This post has been written by my dear friend, Marilyn Sharpe of Marilyn Sharpe Ministries. It is reproduced here by permission.
Child of God, you have been sealed by the Holy Spirit and marked with the cross of Christ forever. – ELW, Baptismal Service
From these words spoken over the newly baptized, we understand that this water mark shapes our identity. How can we as the family of God, both in the congregation and at home, reflect this identity? Here are some very easy, daily, practical ways to infuse all of life with little family liturgies, naming the presence of God.
Wait, wait, wait … but, isn’t liturgy the formal, repeated elements of our worship service? Yes, it is the familiar patterns of worship, helping us connect with the God who is always present, with our faith family that worships together, with our beliefs and confessions and stories that hold us together.
Yes, and liturgy can describe the repeated elements of family life, everyday life together. Like what? Let me share some of the things we do in my family:
From the moment a child arrives in a family, we create rhythms in our lives together, leading to the final “good night.” In addition to the necessary tasks and favorite activities, this is a perfect time for a story, a song, and a prayer, all naming God’s presence in life together.
GREETING ONE ANOTHER
Of course, we say “hi” and “good morning” and “welcome home” to one another. It was our oldest grandson at age 2 1/2, who started a personal liturgy with me. His family had given me a mother-of-pearl cross necklace that Christmas. When he arrived for Sunday family dinner, he’d jump up in my arms and hold onto the cross, asking, “What is this, Nana?” “What is it, Hayden?” I’d reply. “A cross, Nana,” he’d say. “Why do you wear it?” he’d inquire. “Because it reminds us all that we love Jesus!” “Okay, Nana. Now, put me down. It’s time to play.”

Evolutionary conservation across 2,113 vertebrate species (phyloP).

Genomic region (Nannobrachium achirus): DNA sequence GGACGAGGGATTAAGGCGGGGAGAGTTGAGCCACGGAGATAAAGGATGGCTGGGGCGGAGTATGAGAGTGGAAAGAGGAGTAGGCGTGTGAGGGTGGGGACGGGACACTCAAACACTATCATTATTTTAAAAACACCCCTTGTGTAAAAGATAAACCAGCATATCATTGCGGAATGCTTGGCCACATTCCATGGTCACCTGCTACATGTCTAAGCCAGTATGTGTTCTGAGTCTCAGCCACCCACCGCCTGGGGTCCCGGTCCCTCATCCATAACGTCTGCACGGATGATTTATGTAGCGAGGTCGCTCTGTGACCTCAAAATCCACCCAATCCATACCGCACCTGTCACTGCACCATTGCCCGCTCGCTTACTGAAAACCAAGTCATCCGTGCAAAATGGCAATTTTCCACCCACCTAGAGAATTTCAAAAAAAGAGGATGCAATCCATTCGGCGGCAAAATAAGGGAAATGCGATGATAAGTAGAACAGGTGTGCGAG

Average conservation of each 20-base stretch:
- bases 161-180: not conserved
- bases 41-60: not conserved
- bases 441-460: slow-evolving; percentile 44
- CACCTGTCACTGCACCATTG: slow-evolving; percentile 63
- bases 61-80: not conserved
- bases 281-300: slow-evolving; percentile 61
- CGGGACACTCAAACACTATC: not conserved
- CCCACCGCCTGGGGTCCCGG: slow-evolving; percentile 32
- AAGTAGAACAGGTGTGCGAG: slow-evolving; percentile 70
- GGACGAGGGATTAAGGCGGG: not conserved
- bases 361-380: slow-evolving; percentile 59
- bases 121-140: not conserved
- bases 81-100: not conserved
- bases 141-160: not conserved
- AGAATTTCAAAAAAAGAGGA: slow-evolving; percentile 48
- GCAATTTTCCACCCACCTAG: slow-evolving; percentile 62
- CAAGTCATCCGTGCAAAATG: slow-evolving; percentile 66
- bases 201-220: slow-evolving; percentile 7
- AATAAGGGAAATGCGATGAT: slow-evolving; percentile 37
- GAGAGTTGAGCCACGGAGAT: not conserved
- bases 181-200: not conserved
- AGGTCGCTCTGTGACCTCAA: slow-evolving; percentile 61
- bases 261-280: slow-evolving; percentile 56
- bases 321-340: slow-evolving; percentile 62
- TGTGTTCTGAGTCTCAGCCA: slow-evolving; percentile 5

Sometimes the greeting is a word or a smile or a wave or a touch. All announce, “I love you and I’m so glad to see you.”
It was my young adult children who pointed out to me that, as a family, we always add “Love you” to our goodbyes, in person, on the phone, by text, or in email.
They linked it to my conversation with my mother, the night before she died unexpectedly at age 56. Although I was in a rush to get out of the house when she called, I put down what I was carrying and really leaned into the conversation, which ended with each of us telling the other how much we loved being family. My mother lived in town. I was planning to see her the next morning. Forty-one years later, I am still so grateful for the way we said our final goodbye.
Birthdays are important in my family. We begin the night before the birthday, retelling the story of the day the birthday child was born. This storytelling has continued into adulthood for our kids. It is a way of saying that their addition to our family and to God’s family is important and worthy of celebrating.
Forty-two years ago, a friend gave us a Red Plate, inscribed with “You are special today!” We use it to celebrate every birthday, anniversary, graduation, new job, and new home, as well as a myriad of accomplishments.
Cake candles are a favorite tradition, thanks to the inspiration of my friend Lyle Griner. Everyone at the table, except for the birthday person, is given a birthday candle. When the cake is passed, each person adds their candle and a declaration of one thing they thank God for about the birthday person. (Warning: you may need kleenex and some who attend may ask to celebrate their birthday at your table! Both have happened at our home.)
Family dinner or a bedtime snack can be a wonderful opportunity to step out of the rush of daily life and to be fully present with one another and with God, who is always with us.
We eat by candlelight, which has nothing to do with the quality of the food on the table. It is a reminder that we gather around the presence of the One who declared, “I am the light of the world.” Candlelight gentles the conversation and invites all to lean in and listen to one another.
At our son’s table, the youngest boy leans toward his father and inquires, “Dad, tell us about your day.” So begins their daily litany of what the day has held for each person. It is a touching way to be truly connected to what otherwise might have passed unremarked.
Sharing “high’s and low’s” or “blessings and bruises” are other ways of sharing our lives.
Aunt Kathryn takes her nephews and nieces for a “God walk” when we are on vacation together. They head out together, until one stops, pointing out something God created that gives them special joy. What a great way to name God sightings.
How odd that in contemporary life, we squander the rich gift of blessings. Too often, it is reserved as a response to a sneeze!
Let’s reclaim blessings as a way of connecting with one another and naming God’s presence in our shared lives. When we are blessed to tuck our grandchildren, who now range in age from five to thirteen, into bed, we use the words of the baptismal blessing, We make the sign of the cross on each forehead, naming each with their first and middle name, “child of God, you have been sealed by the Holy Spirit and marked with the cross of Christ forever.” Amen!